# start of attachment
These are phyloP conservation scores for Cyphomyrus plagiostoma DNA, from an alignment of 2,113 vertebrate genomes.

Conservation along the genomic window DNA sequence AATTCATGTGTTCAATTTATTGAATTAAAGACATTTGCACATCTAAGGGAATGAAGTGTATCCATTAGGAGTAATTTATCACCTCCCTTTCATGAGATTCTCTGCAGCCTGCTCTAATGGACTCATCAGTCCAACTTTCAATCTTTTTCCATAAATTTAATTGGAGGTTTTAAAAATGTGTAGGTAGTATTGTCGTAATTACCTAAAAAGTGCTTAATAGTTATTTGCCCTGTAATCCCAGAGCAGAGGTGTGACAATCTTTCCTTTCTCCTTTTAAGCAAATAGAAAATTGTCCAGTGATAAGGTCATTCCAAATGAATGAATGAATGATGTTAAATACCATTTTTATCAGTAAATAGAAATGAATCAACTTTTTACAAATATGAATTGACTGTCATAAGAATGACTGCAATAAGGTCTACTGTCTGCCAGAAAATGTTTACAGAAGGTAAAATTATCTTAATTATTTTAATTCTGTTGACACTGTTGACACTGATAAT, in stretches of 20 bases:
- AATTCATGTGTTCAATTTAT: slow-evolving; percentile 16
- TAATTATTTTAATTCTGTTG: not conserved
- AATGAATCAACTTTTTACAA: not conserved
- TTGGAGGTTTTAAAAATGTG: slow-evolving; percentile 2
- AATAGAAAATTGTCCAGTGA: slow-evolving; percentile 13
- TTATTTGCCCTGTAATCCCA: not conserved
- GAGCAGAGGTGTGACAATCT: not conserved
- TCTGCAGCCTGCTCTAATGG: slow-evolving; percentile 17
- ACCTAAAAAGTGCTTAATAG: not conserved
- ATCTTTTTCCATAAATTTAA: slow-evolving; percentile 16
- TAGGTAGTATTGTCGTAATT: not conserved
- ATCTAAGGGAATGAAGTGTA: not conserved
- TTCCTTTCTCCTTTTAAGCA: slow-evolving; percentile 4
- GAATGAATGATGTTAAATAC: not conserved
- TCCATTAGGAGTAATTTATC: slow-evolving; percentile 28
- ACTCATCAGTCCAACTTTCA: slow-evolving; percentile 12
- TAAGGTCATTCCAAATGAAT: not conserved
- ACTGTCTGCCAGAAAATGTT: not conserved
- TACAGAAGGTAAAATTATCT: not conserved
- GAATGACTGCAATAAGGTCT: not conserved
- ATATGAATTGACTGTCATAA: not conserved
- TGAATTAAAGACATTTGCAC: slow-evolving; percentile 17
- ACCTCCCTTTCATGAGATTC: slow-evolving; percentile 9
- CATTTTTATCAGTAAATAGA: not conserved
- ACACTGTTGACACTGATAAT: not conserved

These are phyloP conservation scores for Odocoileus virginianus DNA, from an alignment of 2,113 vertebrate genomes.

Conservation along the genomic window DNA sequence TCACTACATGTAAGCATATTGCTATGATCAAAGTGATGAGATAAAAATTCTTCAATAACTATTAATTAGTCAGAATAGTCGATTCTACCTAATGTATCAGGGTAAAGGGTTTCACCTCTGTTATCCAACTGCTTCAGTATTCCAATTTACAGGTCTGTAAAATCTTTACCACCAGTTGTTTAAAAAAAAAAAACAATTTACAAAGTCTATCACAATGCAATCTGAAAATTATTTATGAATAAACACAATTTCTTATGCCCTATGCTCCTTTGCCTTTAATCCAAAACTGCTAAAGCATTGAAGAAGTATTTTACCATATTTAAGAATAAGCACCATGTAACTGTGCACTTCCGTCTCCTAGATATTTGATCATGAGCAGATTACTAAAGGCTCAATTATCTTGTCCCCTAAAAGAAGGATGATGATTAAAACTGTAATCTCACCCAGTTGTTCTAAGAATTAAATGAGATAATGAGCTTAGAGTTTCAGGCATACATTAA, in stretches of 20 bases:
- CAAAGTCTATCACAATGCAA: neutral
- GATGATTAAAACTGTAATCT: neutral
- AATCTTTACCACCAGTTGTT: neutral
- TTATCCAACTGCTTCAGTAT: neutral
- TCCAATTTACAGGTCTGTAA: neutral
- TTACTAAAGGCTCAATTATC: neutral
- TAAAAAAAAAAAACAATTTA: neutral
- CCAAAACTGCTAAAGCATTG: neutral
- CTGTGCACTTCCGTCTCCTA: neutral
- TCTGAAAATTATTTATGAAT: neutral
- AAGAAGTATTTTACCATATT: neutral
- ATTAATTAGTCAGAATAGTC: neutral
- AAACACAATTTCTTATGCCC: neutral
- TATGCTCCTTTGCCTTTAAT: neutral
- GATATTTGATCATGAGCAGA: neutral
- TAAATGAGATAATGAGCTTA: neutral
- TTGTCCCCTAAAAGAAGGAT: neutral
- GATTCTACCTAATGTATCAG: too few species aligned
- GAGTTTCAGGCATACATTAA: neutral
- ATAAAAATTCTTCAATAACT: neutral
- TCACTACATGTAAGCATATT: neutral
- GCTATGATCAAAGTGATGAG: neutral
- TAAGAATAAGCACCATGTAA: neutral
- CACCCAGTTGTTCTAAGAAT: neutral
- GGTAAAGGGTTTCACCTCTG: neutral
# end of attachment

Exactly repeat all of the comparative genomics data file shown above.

These are phyloP conservation scores for Cyphomyrus plagiostoma DNA, from an alignment of 2,113 vertebrate genomes.

Conservation along the genomic window DNA sequence AATTCATGTGTTCAATTTATTGAATTAAAGACATTTGCACATCTAAGGGAATGAAGTGTATCCATTAGGAGTAATTTATCACCTCCCTTTCATGAGATTCTCTGCAGCCTGCTCTAATGGACTCATCAGTCCAACTTTCAATCTTTTTCCATAAATTTAATTGGAGGTTTTAAAAATGTGTAGGTAGTATTGTCGTAATTACCTAAAAAGTGCTTAATAGTTATTTGCCCTGTAATCCCAGAGCAGAGGTGTGACAATCTTTCCTTTCTCCTTTTAAGCAAATAGAAAATTGTCCAGTGATAAGGTCATTCCAAATGAATGAATGAATGATGTTAAATACCATTTTTATCAGTAAATAGAAATGAATCAACTTTTTACAAATATGAATTGACTGTCATAAGAATGACTGCAATAAGGTCTACTGTCTGCCAGAAAATGTTTACAGAAGGTAAAATTATCTTAATTATTTTAATTCTGTTGACACTGTTGACACTGATAAT, in stretches of 20 bases:
- AATTCATGTGTTCAATTTAT: slow-evolving; percentile 16
- TAATTATTTTAATTCTGTTG: not conserved
- AATGAATCAACTTTTTACAA: not conserved
- TTGGAGGTTTTAAAAATGTG: slow-evolving; percentile 2
- AATAGAAAATTGTCCAGTGA: slow-evolving; percentile 13
- TTATTTGCCCTGTAATCCCA: not conserved
- GAGCAGAGGTGTGACAATCT: not conserved
- TCTGCAGCCTGCTCTAATGG: slow-evolving; percentile 17
- ACCTAAAAAGTGCTTAATAG: not conserved
- ATCTTTTTCCATAAATTTAA: slow-evolving; percentile 16
- TAGGTAGTATTGTCGTAATT: not conserved
- ATCTAAGGGAATGAAGTGTA: not conserved
- TTCCTTTCTCCTTTTAAGCA: slow-evolving; percentile 4
- GAATGAATGATGTTAAATAC: not conserved
- TCCATTAGGAGTAATTTATC: slow-evolving; percentile 28
- ACTCATCAGTCCAACTTTCA: slow-evolving; percentile 12
- TAAGGTCATTCCAAATGAAT: not conserved
- ACTGTCTGCCAGAAAATGTT: not conserved
- TACAGAAGGTAAAATTATCT: not conserved
- GAATGACTGCAATAAGGTCT: not conserved
- ATATGAATTGACTGTCATAA: not conserved
- TGAATTAAAGACATTTGCAC: slow-evolving; percentile 17
- ACCTCCCTTTCATGAGATTC: slow-evolving; percentile 9
- CATTTTTATCAGTAAATAGA: not conserved
- ACACTGTTGACACTGATAAT: not conserved

These are phyloP conservation scores for Odocoileus virginianus DNA, from an alignment of 2,113 vertebrate genomes.

Conservation along the genomic window DNA sequence TCACTACATGTAAGCATATTGCTATGATCAAAGTGATGAGATAAAAATTCTTCAATAACTATTAATTAGTCAGAATAGTCGATTCTACCTAATGTATCAGGGTAAAGGGTTTCACCTCTGTTATCCAACTGCTTCAGTATTCCAATTTACAGGTCTGTAAAATCTTTACCACCAGTTGTTTAAAAAAAAAAAACAATTTACAAAGTCTATCACAATGCAATCTGAAAATTATTTATGAATAAACACAATTTCTTATGCCCTATGCTCCTTTGCCTTTAATCCAAAACTGCTAAAGCATTGAAGAAGTATTTTACCATATTTAAGAATAAGCACCATGTAACTGTGCACTTCCGTCTCCTAGATATTTGATCATGAGCAGATTACTAAAGGCTCAATTATCTTGTCCCCTAAAAGAAGGATGATGATTAAAACTGTAATCTCACCCAGTTGTTCTAAGAATTAAATGAGATAATGAGCTTAGAGTTTCAGGCATACATTAA, in stretches of 20 bases:
- CAAAGTCTATCACAATGCAA: neutral
- GATGATTAAAACTGTAATCT: neutral
- AATCTTTACCACCAGTTGTT: neutral
- TTATCCAACTGCTTCAGTAT: neutral
- TCCAATTTACAGGTCTGTAA: neutral
- TTACTAAAGGCTCAATTATC: neutral
- TAAAAAAAAAAAACAATTTA: neutral
- CCAAAACTGCTAAAGCATTG: neutral
- CTGTGCACTTCCGTCTCCTA: neutral
- TCTGAAAATTATTTATGAAT: neutral
- AAGAAGTATTTTACCATATT: neutral
- ATTAATTAGTCAGAATAGTC: neutral
- AAACACAATTTCTTATGCCC: neutral
- TATGCTCCTTTGCCTTTAAT: neutral
- GATATTTGATCATGAGCAGA: neutral
- TAAATGAGATAATGAGCTTA: neutral
- TTGTCCCCTAAAAGAAGGAT: neutral
- GATTCTACCTAATGTATCAG: too few species aligned
- GAGTTTCAGGCATACATTAA: neutral
- ATAAAAATTCTTCAATAACT: neutral
- TCACTACATGTAAGCATATT: neutral
- GCTATGATCAAAGTGATGAG: neutral
- TAAGAATAAGCACCATGTAA: neutral
- CACCCAGTTGTTCTAAGAAT: neutral
- GGTAAAGGGTTTCACCTCTG: neutral